Darwin postulated that their might be both individual natural selection and group selection. With his customary penetration he saw precisely why the notion was problematic and clearly identified the conditions for it to take place. Less careful thinkers ran wild with the idea until the 1966, when George C. Williams wrote Adaptation and Natural Selection: A Critique of Some Current Evolutionary Thought. In it, he used a gene centered approach to demolish almost all ideas of group selection, sending them into a long limbo. He was as clear as Darwin on the exceptional circumstances needed for group selection to actually occur, but apparently didn't think they occurred in nature. Richard Dawkins' The Selfish Gene helped publicize these ideas.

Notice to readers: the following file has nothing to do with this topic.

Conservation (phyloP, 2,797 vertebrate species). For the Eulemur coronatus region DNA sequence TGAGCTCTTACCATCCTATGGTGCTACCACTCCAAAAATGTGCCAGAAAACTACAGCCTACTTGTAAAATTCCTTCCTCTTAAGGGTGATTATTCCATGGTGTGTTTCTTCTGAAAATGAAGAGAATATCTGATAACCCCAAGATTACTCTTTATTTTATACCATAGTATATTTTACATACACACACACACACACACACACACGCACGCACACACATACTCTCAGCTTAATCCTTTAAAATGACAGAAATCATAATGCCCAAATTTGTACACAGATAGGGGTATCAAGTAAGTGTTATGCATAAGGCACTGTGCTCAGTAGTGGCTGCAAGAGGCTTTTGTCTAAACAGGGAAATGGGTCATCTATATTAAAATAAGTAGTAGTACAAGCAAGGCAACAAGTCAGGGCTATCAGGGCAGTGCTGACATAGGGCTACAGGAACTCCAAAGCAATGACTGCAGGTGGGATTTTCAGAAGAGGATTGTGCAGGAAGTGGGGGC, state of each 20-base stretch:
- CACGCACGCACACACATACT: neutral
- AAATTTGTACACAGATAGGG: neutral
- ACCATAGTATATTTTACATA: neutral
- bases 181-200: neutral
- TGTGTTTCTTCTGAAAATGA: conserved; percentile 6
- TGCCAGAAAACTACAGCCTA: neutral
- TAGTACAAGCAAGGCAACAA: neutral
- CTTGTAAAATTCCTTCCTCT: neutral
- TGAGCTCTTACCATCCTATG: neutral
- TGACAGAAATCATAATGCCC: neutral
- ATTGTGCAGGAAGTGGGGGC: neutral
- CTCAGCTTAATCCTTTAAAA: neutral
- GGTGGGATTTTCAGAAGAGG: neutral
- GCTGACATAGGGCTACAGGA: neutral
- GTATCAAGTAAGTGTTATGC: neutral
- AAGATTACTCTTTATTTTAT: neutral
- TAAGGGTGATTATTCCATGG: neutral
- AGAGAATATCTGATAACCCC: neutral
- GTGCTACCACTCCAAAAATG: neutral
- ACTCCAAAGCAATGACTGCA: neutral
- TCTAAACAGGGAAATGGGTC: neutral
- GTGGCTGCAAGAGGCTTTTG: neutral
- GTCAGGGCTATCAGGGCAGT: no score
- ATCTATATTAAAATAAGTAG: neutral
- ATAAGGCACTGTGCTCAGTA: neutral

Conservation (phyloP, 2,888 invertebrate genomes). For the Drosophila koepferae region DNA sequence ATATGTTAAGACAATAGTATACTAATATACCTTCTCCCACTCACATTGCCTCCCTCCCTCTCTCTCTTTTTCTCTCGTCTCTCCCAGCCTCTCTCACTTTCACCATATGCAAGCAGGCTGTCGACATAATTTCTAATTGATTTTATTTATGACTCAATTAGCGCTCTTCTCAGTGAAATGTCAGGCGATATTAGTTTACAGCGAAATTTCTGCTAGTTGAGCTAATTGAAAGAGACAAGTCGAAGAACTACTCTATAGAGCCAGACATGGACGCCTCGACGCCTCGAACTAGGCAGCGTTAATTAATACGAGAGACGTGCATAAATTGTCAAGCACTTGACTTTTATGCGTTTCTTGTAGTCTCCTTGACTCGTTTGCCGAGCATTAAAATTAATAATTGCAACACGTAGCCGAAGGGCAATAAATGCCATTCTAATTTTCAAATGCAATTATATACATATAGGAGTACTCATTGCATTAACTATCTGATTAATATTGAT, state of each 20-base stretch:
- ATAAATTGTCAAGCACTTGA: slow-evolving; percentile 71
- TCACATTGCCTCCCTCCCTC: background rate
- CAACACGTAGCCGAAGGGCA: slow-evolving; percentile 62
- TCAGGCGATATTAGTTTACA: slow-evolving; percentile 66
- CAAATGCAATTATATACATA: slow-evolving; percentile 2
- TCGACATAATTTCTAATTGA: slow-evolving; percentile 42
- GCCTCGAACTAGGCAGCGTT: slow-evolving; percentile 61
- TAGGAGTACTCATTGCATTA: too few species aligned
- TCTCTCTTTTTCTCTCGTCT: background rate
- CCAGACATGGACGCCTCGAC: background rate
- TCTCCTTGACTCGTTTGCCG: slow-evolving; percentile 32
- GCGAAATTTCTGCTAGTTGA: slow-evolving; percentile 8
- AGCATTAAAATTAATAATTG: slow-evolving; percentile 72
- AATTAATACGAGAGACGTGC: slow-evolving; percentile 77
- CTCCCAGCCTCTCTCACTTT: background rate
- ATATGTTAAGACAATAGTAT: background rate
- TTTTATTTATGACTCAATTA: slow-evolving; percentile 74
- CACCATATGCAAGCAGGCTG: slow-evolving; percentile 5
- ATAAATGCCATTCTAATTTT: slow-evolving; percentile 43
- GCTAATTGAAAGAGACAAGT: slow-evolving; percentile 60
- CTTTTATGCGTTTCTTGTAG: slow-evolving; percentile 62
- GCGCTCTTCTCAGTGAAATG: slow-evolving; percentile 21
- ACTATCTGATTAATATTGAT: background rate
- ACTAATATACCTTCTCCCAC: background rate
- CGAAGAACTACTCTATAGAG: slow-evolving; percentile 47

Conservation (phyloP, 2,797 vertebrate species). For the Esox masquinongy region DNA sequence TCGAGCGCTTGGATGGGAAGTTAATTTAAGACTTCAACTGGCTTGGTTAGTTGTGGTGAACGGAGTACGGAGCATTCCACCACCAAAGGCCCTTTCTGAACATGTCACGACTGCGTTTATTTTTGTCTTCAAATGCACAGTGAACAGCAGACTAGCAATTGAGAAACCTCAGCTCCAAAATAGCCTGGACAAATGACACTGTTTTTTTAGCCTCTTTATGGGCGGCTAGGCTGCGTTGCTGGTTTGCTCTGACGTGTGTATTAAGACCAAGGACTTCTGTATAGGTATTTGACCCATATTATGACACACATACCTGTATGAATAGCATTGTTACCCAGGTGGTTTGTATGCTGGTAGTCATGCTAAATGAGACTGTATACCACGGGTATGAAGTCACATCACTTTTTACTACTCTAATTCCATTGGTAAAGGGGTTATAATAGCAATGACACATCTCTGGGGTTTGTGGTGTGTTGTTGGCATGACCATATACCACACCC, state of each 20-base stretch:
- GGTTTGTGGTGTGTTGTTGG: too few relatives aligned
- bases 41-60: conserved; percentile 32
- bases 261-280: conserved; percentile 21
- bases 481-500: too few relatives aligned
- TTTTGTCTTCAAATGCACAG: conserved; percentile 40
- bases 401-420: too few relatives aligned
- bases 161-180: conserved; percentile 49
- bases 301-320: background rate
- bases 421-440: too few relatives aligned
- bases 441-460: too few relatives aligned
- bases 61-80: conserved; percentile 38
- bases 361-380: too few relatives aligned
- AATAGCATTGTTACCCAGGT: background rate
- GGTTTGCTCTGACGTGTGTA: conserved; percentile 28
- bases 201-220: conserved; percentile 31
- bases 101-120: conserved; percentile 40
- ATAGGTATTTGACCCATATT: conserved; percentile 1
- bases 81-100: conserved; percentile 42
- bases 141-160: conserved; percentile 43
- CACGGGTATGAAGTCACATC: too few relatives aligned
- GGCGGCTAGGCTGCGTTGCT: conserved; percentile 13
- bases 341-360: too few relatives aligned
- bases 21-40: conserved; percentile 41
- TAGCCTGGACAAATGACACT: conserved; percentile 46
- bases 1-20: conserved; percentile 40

Jonathan Haidt argues that precisely the exceptional circumstances Darwin and Williams foresaw occurred in human evolution, and makes a very strong case. Essentially the mechanism needed is one to punish those who aren't team players. Haidt argues, persuasively I think, that exactly that is the point of many human moral ideas.